Ruthless Criticism

New Perspectives in U.S. Communication History


William S. Solomon and Robert W. McChesney, editors

Informative and thought-provoking.

Noam Chomsky, Massachusetts Institute of Technology

Ruthless Criticism offers perspectives and subjects largely outside traditional historiography. It broadens the concept of media history to include lesser-studied media, and offers alternative interpretations of traditional media.

This anthology of original research includes an array of scholarly and theoretical perspectives. Each addresses specific topic within a specific era. reflecting the diversity of U.S. mass media.

Solomon and McChesney begin by using critical theory and deconstruction to examine the meanings of print in the colonial era. Subsequent chapters study the media ecology of the antebellum press; the intense focus on profits of the post-Civil War mainstream press; gender images in the labor press; the diversity of political views within the working-class press; and the development of a commercial press in the black community.

The essays concerning the twentieth century focus on the rise of a culture industry and include studies on the origins of the broadcast ratings system and the commercial broadcast system and the commercial broadcast system, early television’s portrayals of childhood, the televisions networks’ close ties with the federal government, the government’s key role in creating and developing the field of mass communication research, and teenage girls’ popular culture from 1960-1968 as a formative influence on the feminist movement.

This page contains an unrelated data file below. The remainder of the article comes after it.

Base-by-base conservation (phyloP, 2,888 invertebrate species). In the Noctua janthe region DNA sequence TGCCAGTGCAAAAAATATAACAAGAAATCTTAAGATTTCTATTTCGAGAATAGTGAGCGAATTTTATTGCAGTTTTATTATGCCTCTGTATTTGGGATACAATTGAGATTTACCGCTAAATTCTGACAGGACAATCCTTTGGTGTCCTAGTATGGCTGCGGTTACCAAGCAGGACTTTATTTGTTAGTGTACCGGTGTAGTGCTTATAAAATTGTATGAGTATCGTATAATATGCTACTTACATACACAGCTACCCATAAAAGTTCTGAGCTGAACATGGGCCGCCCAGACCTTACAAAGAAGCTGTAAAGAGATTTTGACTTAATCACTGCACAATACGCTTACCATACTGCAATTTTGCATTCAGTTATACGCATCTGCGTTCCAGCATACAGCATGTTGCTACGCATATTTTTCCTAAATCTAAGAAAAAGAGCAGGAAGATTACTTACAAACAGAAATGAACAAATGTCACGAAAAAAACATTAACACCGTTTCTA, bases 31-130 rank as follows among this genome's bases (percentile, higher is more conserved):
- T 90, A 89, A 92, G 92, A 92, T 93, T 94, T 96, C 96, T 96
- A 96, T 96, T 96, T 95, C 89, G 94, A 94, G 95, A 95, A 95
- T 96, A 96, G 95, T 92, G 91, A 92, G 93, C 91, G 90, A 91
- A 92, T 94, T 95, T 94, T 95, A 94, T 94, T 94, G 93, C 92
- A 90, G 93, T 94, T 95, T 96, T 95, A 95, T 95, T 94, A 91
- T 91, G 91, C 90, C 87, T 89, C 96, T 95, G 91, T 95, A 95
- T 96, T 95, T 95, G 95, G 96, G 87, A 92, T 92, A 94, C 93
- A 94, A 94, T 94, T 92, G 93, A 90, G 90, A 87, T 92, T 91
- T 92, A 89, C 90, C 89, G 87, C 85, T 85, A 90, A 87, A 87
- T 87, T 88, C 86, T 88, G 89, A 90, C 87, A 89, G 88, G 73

William S. Solomon is associate professor of journalism and mass media at Rutgers University. He writes on media history, newsroom labor studies, and sociology of news. Solomon received a Ph.D. in sociology from the University of California at Berkeley, and has worked as an editor at the Providence Journal, the San Francisco Chronicle, and the Oakland Tribune.

Robert W. McChesney is the Gutgsell Endowed Professor in the Department of Communication at the University of Illinois at Urbana-Champaign. He is the author of Telecommunications, Mass Media, and Democracy: The Battle for the Control of U.S. Broadcasting, 1930-1935, and has published numerous scholarly articles. McChesney received a Ph.D. in communications from the University of Washington.

Ruthless Criticism spans a broad specturm of communication history.

Public Relations Review

These thirteen essays attack the subject of communication history from a variety of perspectives. Eager to revisit, reinterpret, or revise earlier historical conclusions, the articles reflect the diverse backgrounds of the author—scholars in communications as well as American studies, religion, and English literature.

Journalism and Mass Communication Quarterly

Informative and thought-provoking.

Noam Chomsky, Massachusetts Institute of Technology

Should be required reading in introductory communication courses across the country. Presents fascinating and vital aspects of media history that have been largely ignored.

Herbert I. Schiller, University of California, San Diego

Ruthless Criticism puts the great monster of contemporary media in its historical place. While it informs us, it also trouble us, and makes us think critically about the role of profit-driven media in a society that calls itself democratic.

Howard Zinn, author of A People’s History of the United States

This is a refreshing corrective to standard media history that in the past overwhelmingly represented the outlook of media entrepreneurs and their blind doctrine of the automatic virtues of uninhibited profit-making. Ruthless Criticism gives all students of social evolution a chance to understand how modern media perpetuate self-serving myths and use their power to create new ones.

Ben H. Bagdikian, author of The Media Monopoly